Have a Plant: Fruits & Veggies for Better Health
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About The Buzz: Eating Fruits & Veggies Is Good For The Environment?


Reducing your consumption of animal products could yield benefits for your health and the environment.


As a nation, we eat a lot of meat. According to the Food and Agriculture Organization of the United Nations, each American consumes around 271 pounds of meat per year.1 The world average per person is 102.5 pounds. Livestock production involves growing grain to feed livestock, whereas plant foods for human consumption can be produced on far less land. This more efficient production of food produces less greenhouse gas emissions, which leaves a smaller environmental footprint.


In a study on diet and its impact on the environment and health outcomes from the American Journal of Clinical Nutrition, researchers compared meat-based diets to plant-based diets to understand how they differ.2 Here are the findings …

Meat-Based vs Plant-Based Diets

  1. Vegetarian and semi-vegetarian diets benefit the climate. Overall, greenhouse gas emissions were 29% lower for vegetarians and 22% for semi-vegetarians compared to meat eaters.
  2. Vegetarians eat more veggies! Plant-based foods comprised 91% of total calories for vegetarians, compared to 77% for meat eaters.
  3. The mortality rate for meat eaters was 20% higher than that for vegetarians and semi-vegetarians.


Research has consistently shown that in addition to climate benefits, meat-based diets are linked with poor health outcomes, while plant-based diets have positive impacts on health and life expectancy.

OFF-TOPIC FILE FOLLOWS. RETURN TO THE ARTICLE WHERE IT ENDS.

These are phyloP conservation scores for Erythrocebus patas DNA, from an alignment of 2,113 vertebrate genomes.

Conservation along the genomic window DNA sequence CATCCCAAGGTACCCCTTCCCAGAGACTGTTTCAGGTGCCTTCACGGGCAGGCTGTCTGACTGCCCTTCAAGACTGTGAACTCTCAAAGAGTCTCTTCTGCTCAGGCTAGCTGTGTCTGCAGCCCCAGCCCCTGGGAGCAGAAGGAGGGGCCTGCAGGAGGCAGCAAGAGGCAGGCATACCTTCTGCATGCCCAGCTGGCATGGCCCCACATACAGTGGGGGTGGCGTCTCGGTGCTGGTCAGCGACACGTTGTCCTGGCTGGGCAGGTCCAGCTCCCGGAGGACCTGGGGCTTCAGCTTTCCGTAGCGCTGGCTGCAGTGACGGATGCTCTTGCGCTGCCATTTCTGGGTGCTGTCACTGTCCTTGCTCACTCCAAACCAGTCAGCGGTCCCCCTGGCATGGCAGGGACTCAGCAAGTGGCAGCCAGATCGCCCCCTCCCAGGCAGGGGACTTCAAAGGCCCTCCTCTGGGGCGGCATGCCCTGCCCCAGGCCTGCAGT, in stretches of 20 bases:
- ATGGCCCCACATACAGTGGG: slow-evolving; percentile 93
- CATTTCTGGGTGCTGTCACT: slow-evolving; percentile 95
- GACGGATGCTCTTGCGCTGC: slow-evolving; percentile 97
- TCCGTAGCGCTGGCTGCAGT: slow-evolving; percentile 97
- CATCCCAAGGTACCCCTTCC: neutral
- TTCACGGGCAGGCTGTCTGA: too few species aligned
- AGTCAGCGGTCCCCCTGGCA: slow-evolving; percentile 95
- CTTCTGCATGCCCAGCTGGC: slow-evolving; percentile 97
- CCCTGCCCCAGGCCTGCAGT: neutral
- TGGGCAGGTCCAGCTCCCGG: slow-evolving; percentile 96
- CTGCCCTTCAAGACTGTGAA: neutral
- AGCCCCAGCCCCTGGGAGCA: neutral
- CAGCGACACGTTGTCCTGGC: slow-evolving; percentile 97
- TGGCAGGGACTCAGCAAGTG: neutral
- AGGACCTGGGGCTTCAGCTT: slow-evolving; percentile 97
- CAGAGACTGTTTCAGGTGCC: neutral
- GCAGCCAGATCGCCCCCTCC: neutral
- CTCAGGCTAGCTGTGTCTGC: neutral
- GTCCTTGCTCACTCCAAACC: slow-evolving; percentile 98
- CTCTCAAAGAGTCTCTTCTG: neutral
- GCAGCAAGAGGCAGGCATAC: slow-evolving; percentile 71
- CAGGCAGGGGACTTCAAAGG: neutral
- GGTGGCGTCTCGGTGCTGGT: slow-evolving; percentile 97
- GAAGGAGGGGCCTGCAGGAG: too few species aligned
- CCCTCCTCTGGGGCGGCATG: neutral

If you’re interested in ways to eat more produce to reduce your environmental footprint and create a healthy diet for yourself and your family, check out these suggestions …

5 Ways Reduce Your Environmental Footprint with Fruits & Veggies

  1. Eat More Fruits & Veggies. Fill half your plate with fruits and veggies every time you eat a snack or meal.
  2. Learn! Check out our Quick Guide to Getting More Fruits & Veggies.
  3. Buy Local. To purchase food grown closer to home, find a farmer’s market near you.
  4. Grow Your Own. Check out our Vegetable Garden How-To Guide.
  5. Shop Seasonally! Buying seasonal produce reduces the cost of feeding your family.


1 Barclay, E. (2012). “A Nation Of Meat Eaters: See How It All Adds Up.” NPR. View Article
2 Soret, S., A. Mejia, M. Batech, et al (2014). “Climate change mitigation and health effects of varied dietary patterns in real-life settings throughout North America.” American Journal of Clinical Nutrition, 100(1), 490-495. View Abstract

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